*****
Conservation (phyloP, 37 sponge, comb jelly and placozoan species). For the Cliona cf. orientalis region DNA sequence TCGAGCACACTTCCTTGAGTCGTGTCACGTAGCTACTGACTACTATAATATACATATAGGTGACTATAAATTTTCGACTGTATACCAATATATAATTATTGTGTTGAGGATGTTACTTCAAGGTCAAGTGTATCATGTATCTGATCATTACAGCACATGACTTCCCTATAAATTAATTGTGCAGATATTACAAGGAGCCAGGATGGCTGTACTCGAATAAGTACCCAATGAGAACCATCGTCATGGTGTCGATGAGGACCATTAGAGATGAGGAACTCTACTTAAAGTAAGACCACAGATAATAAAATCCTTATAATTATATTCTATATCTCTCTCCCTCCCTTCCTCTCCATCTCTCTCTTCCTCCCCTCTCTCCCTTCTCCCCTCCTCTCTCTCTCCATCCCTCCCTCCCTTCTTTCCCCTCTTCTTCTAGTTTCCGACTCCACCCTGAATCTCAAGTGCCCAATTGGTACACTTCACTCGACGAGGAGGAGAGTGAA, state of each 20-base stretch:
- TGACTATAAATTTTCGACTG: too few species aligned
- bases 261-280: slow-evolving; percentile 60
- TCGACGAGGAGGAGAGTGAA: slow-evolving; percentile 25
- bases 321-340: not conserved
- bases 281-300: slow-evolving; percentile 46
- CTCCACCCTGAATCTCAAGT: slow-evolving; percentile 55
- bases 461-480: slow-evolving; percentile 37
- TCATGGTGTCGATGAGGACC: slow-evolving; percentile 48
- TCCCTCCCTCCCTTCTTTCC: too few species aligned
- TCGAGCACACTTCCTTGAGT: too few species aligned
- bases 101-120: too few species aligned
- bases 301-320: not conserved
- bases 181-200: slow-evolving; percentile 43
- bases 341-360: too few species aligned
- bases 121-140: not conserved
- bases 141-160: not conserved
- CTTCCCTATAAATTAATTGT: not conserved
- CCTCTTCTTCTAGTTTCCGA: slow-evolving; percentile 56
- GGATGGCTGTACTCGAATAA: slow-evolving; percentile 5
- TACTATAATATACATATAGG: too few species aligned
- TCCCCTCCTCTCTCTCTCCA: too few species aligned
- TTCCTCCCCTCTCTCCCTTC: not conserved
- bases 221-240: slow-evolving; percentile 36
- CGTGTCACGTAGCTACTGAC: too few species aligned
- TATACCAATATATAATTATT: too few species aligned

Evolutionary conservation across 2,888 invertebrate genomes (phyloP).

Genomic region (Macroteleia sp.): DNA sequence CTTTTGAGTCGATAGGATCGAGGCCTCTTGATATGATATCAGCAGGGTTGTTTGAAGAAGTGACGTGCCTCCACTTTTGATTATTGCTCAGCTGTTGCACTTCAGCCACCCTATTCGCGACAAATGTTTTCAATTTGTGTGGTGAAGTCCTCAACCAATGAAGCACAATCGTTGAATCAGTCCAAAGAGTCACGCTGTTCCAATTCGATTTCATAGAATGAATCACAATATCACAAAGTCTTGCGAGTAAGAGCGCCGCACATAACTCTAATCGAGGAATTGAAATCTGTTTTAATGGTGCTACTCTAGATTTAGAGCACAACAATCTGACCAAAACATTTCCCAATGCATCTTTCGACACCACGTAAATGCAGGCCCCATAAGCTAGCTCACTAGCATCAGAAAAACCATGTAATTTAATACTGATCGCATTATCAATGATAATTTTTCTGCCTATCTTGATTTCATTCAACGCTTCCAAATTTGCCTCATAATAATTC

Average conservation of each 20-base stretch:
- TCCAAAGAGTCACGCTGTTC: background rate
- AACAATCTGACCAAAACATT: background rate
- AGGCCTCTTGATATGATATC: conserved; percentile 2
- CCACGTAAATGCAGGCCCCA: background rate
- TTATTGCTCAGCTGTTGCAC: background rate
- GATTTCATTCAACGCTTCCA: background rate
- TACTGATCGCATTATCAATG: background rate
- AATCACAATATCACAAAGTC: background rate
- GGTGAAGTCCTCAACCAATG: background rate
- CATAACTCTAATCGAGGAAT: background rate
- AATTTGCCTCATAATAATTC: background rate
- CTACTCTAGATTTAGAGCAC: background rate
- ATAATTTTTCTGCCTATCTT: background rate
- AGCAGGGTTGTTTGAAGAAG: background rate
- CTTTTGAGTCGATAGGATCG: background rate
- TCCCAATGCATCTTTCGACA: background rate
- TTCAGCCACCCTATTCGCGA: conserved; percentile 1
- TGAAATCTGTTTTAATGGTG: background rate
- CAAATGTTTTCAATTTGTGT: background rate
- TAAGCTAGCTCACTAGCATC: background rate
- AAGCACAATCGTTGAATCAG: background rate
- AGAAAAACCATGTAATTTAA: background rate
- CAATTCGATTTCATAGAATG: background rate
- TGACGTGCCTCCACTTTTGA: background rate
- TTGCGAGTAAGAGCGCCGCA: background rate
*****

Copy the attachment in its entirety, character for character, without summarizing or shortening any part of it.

Conservation (phyloP, 37 sponge, comb jelly and placozoan species). For the Cliona cf. orientalis region DNA sequence TCGAGCACACTTCCTTGAGTCGTGTCACGTAGCTACTGACTACTATAATATACATATAGGTGACTATAAATTTTCGACTGTATACCAATATATAATTATTGTGTTGAGGATGTTACTTCAAGGTCAAGTGTATCATGTATCTGATCATTACAGCACATGACTTCCCTATAAATTAATTGTGCAGATATTACAAGGAGCCAGGATGGCTGTACTCGAATAAGTACCCAATGAGAACCATCGTCATGGTGTCGATGAGGACCATTAGAGATGAGGAACTCTACTTAAAGTAAGACCACAGATAATAAAATCCTTATAATTATATTCTATATCTCTCTCCCTCCCTTCCTCTCCATCTCTCTCTTCCTCCCCTCTCTCCCTTCTCCCCTCCTCTCTCTCTCCATCCCTCCCTCCCTTCTTTCCCCTCTTCTTCTAGTTTCCGACTCCACCCTGAATCTCAAGTGCCCAATTGGTACACTTCACTCGACGAGGAGGAGAGTGAA, state of each 20-base stretch:
- TGACTATAAATTTTCGACTG: too few species aligned
- bases 261-280: slow-evolving; percentile 60
- TCGACGAGGAGGAGAGTGAA: slow-evolving; percentile 25
- bases 321-340: not conserved
- bases 281-300: slow-evolving; percentile 46
- CTCCACCCTGAATCTCAAGT: slow-evolving; percentile 55
- bases 461-480: slow-evolving; percentile 37
- TCATGGTGTCGATGAGGACC: slow-evolving; percentile 48
- TCCCTCCCTCCCTTCTTTCC: too few species aligned
- TCGAGCACACTTCCTTGAGT: too few species aligned
- bases 101-120: too few species aligned
- bases 301-320: not conserved
- bases 181-200: slow-evolving; percentile 43
- bases 341-360: too few species aligned
- bases 121-140: not conserved
- bases 141-160: not conserved
- CTTCCCTATAAATTAATTGT: not conserved
- CCTCTTCTTCTAGTTTCCGA: slow-evolving; percentile 56
- GGATGGCTGTACTCGAATAA: slow-evolving; percentile 5
- TACTATAATATACATATAGG: too few species aligned
- TCCCCTCCTCTCTCTCTCCA: too few species aligned
- TTCCTCCCCTCTCTCCCTTC: not conserved
- bases 221-240: slow-evolving; percentile 36
- CGTGTCACGTAGCTACTGAC: too few species aligned
- TATACCAATATATAATTATT: too few species aligned

Evolutionary conservation across 2,888 invertebrate genomes (phyloP).

Genomic region (Macroteleia sp.): DNA sequence CTTTTGAGTCGATAGGATCGAGGCCTCTTGATATGATATCAGCAGGGTTGTTTGAAGAAGTGACGTGCCTCCACTTTTGATTATTGCTCAGCTGTTGCACTTCAGCCACCCTATTCGCGACAAATGTTTTCAATTTGTGTGGTGAAGTCCTCAACCAATGAAGCACAATCGTTGAATCAGTCCAAAGAGTCACGCTGTTCCAATTCGATTTCATAGAATGAATCACAATATCACAAAGTCTTGCGAGTAAGAGCGCCGCACATAACTCTAATCGAGGAATTGAAATCTGTTTTAATGGTGCTACTCTAGATTTAGAGCACAACAATCTGACCAAAACATTTCCCAATGCATCTTTCGACACCACGTAAATGCAGGCCCCATAAGCTAGCTCACTAGCATCAGAAAAACCATGTAATTTAATACTGATCGCATTATCAATGATAATTTTTCTGCCTATCTTGATTTCATTCAACGCTTCCAAATTTGCCTCATAATAATTC

Average conservation of each 20-base stretch:
- TCCAAAGAGTCACGCTGTTC: background rate
- AACAATCTGACCAAAACATT: background rate
- AGGCCTCTTGATATGATATC: conserved; percentile 2
- CCACGTAAATGCAGGCCCCA: background rate
- TTATTGCTCAGCTGTTGCAC: background rate
- GATTTCATTCAACGCTTCCA: background rate
- TACTGATCGCATTATCAATG: background rate
- AATCACAATATCACAAAGTC: background rate
- GGTGAAGTCCTCAACCAATG: background rate
- CATAACTCTAATCGAGGAAT: background rate
- AATTTGCCTCATAATAATTC: background rate
- CTACTCTAGATTTAGAGCAC: background rate
- ATAATTTTTCTGCCTATCTT: background rate
- AGCAGGGTTGTTTGAAGAAG: background rate
- CTTTTGAGTCGATAGGATCG: background rate
- TCCCAATGCATCTTTCGACA: background rate
- TTCAGCCACCCTATTCGCGA: conserved; percentile 1
- TGAAATCTGTTTTAATGGTG: background rate
- CAAATGTTTTCAATTTGTGT: background rate
- TAAGCTAGCTCACTAGCATC: background rate
- AAGCACAATCGTTGAATCAG: background rate
- AGAAAAACCATGTAATTTAA: background rate
- CAATTCGATTTCATAGAATG: background rate
- TGACGTGCCTCCACTTTTGA: background rate
- TTGCGAGTAAGAGCGCCGCA: background rate